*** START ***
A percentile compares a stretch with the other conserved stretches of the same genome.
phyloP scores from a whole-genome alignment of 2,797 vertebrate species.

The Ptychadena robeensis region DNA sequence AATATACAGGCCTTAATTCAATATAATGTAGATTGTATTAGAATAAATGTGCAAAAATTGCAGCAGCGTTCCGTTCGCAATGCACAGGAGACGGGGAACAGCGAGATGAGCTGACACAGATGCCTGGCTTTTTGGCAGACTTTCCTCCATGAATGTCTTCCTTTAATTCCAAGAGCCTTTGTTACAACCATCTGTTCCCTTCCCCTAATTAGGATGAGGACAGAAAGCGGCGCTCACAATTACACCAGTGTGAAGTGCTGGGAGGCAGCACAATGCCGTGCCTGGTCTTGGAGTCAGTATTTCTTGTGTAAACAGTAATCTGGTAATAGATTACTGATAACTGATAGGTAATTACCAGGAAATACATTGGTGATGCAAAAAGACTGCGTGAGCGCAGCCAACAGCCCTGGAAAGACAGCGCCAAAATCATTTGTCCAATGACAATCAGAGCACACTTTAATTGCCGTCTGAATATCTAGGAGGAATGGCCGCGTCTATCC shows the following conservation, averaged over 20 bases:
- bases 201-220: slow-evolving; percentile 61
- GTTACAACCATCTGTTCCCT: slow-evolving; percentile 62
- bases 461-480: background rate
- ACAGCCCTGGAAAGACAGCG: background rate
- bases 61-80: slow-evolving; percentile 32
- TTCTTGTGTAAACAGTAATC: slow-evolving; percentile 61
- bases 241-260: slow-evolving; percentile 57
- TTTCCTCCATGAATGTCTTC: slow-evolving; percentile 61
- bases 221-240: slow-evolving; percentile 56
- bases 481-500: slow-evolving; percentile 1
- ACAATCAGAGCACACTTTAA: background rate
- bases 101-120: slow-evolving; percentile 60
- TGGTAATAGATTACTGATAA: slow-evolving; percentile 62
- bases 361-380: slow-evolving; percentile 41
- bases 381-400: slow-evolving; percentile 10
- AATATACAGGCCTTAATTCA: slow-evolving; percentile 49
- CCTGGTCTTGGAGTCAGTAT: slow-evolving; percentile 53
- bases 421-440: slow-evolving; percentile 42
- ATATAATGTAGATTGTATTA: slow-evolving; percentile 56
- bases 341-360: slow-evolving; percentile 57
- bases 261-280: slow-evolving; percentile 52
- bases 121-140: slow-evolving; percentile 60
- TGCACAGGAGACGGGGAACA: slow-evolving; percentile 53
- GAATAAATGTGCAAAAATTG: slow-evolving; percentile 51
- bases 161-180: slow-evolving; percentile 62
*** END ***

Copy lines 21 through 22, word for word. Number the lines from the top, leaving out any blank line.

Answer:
- bases 421-440: slow-evolving; percentile 42
- ATATAATGTAGATTGTATTA: slow-evolving; percentile 56